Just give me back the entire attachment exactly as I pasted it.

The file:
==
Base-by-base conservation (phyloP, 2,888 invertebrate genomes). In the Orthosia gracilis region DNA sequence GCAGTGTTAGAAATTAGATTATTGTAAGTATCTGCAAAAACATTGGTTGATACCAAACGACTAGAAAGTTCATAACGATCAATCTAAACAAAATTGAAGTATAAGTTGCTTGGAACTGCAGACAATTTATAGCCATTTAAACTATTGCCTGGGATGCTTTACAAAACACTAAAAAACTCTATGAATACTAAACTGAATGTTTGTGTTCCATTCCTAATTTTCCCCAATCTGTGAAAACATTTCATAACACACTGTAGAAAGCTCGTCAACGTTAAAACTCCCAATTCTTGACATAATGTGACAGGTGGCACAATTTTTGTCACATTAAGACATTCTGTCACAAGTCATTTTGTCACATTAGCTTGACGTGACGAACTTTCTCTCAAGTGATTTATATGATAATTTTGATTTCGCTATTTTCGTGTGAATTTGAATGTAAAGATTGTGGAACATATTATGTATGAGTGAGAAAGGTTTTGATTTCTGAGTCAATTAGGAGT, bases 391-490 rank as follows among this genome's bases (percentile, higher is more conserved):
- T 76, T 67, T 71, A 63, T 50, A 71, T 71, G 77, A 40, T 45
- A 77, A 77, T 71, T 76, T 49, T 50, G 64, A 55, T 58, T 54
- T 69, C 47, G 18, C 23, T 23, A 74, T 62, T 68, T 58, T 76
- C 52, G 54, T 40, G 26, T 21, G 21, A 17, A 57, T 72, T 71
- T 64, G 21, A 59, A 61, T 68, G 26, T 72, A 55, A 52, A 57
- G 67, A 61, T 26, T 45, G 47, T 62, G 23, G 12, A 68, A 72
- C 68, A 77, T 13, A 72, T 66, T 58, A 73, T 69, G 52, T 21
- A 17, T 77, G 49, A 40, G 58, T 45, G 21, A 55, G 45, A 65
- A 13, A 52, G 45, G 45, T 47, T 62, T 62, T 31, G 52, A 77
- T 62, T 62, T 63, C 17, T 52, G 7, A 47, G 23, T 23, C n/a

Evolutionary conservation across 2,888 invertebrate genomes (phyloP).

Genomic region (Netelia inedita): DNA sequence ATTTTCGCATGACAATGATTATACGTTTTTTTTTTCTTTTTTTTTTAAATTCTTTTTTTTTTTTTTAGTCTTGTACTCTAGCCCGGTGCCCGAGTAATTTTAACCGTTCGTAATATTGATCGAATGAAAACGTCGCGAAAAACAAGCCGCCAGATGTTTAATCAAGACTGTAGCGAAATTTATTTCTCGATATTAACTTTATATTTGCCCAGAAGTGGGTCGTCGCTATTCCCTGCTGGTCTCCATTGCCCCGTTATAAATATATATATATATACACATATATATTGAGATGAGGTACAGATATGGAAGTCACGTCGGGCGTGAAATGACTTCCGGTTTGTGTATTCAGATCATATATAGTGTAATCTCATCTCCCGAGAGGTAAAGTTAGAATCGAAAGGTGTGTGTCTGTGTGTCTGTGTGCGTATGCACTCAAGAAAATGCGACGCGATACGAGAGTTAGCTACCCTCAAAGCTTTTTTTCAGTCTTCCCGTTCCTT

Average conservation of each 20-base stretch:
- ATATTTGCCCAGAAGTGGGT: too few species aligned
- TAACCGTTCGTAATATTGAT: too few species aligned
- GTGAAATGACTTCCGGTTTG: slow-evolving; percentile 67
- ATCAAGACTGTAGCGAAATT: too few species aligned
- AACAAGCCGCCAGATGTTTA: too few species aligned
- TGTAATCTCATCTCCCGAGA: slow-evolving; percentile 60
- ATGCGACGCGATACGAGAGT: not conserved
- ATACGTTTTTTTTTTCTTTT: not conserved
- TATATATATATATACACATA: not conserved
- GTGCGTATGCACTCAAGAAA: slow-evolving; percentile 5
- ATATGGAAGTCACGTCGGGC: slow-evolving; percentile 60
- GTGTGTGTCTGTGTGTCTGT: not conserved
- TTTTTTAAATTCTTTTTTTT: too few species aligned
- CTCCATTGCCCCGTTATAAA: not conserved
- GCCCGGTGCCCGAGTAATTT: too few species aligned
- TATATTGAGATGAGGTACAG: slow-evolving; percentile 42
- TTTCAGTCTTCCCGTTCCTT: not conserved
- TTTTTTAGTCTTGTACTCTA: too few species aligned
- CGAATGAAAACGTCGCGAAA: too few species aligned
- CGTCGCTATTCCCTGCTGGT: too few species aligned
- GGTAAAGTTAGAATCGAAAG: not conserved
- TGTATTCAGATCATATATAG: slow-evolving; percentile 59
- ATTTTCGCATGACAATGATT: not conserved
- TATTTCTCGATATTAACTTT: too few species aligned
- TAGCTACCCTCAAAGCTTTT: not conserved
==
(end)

Base-by-base conservation (phyloP, 2,888 invertebrate genomes). In the Orthosia gracilis region DNA sequence GCAGTGTTAGAAATTAGATTATTGTAAGTATCTGCAAAAACATTGGTTGATACCAAACGACTAGAAAGTTCATAACGATCAATCTAAACAAAATTGAAGTATAAGTTGCTTGGAACTGCAGACAATTTATAGCCATTTAAACTATTGCCTGGGATGCTTTACAAAACACTAAAAAACTCTATGAATACTAAACTGAATGTTTGTGTTCCATTCCTAATTTTCCCCAATCTGTGAAAACATTTCATAACACACTGTAGAAAGCTCGTCAACGTTAAAACTCCCAATTCTTGACATAATGTGACAGGTGGCACAATTTTTGTCACATTAAGACATTCTGTCACAAGTCATTTTGTCACATTAGCTTGACGTGACGAACTTTCTCTCAAGTGATTTATATGATAATTTTGATTTCGCTATTTTCGTGTGAATTTGAATGTAAAGATTGTGGAACATATTATGTATGAGTGAGAAAGGTTTTGATTTCTGAGTCAATTAGGAGT, bases 391-490 rank as follows among this genome's bases (percentile, higher is more conserved):
- T 76, T 67, T 71, A 63, T 50, A 71, T 71, G 77, A 40, T 45
- A 77, A 77, T 71, T 76, T 49, T 50, G 64, A 55, T 58, T 54
- T 69, C 47, G 18, C 23, T 23, A 74, T 62, T 68, T 58, T 76
- C 52, G 54, T 40, G 26, T 21, G 21, A 17, A 57, T 72, T 71
- T 64, G 21, A 59, A 61, T 68, G 26, T 72, A 55, A 52, A 57
- G 67, A 61, T 26, T 45, G 47, T 62, G 23, G 12, A 68, A 72
- C 68, A 77, T 13, A 72, T 66, T 58, A 73, T 69, G 52, T 21
- A 17, T 77, G 49, A 40, G 58, T 45, G 21, A 55, G 45, A 65
- A 13, A 52, G 45, G 45, T 47, T 62, T 62, T 31, G 52, A 77
- T 62, T 62, T 63, C 17, T 52, G 7, A 47, G 23, T 23, C n/a

Evolutionary conservation across 2,888 invertebrate genomes (phyloP).

Genomic region (Netelia inedita): DNA sequence ATTTTCGCATGACAATGATTATACGTTTTTTTTTTCTTTTTTTTTTAAATTCTTTTTTTTTTTTTTAGTCTTGTACTCTAGCCCGGTGCCCGAGTAATTTTAACCGTTCGTAATATTGATCGAATGAAAACGTCGCGAAAAACAAGCCGCCAGATGTTTAATCAAGACTGTAGCGAAATTTATTTCTCGATATTAACTTTATATTTGCCCAGAAGTGGGTCGTCGCTATTCCCTGCTGGTCTCCATTGCCCCGTTATAAATATATATATATATACACATATATATTGAGATGAGGTACAGATATGGAAGTCACGTCGGGCGTGAAATGACTTCCGGTTTGTGTATTCAGATCATATATAGTGTAATCTCATCTCCCGAGAGGTAAAGTTAGAATCGAAAGGTGTGTGTCTGTGTGTCTGTGTGCGTATGCACTCAAGAAAATGCGACGCGATACGAGAGTTAGCTACCCTCAAAGCTTTTTTTCAGTCTTCCCGTTCCTT

Average conservation of each 20-base stretch:
- ATATTTGCCCAGAAGTGGGT: too few species aligned
- TAACCGTTCGTAATATTGAT: too few species aligned
- GTGAAATGACTTCCGGTTTG: slow-evolving; percentile 67
- ATCAAGACTGTAGCGAAATT: too few species aligned
- AACAAGCCGCCAGATGTTTA: too few species aligned
- TGTAATCTCATCTCCCGAGA: slow-evolving; percentile 60
- ATGCGACGCGATACGAGAGT: not conserved
- ATACGTTTTTTTTTTCTTTT: not conserved
- TATATATATATATACACATA: not conserved
- GTGCGTATGCACTCAAGAAA: slow-evolving; percentile 5
- ATATGGAAGTCACGTCGGGC: slow-evolving; percentile 60
- GTGTGTGTCTGTGTGTCTGT: not conserved
- TTTTTTAAATTCTTTTTTTT: too few species aligned
- CTCCATTGCCCCGTTATAAA: not conserved
- GCCCGGTGCCCGAGTAATTT: too few species aligned
- TATATTGAGATGAGGTACAG: slow-evolving; percentile 42
- TTTCAGTCTTCCCGTTCCTT: not conserved
- TTTTTTAGTCTTGTACTCTA: too few species aligned
- CGAATGAAAACGTCGCGAAA: too few species aligned
- CGTCGCTATTCCCTGCTGGT: too few species aligned
- GGTAAAGTTAGAATCGAAAG: not conserved
- TGTATTCAGATCATATATAG: slow-evolving; percentile 59
- ATTTTCGCATGACAATGATT: not conserved
- TATTTCTCGATATTAACTTT: too few species aligned
- TAGCTACCCTCAAAGCTTTT: not conserved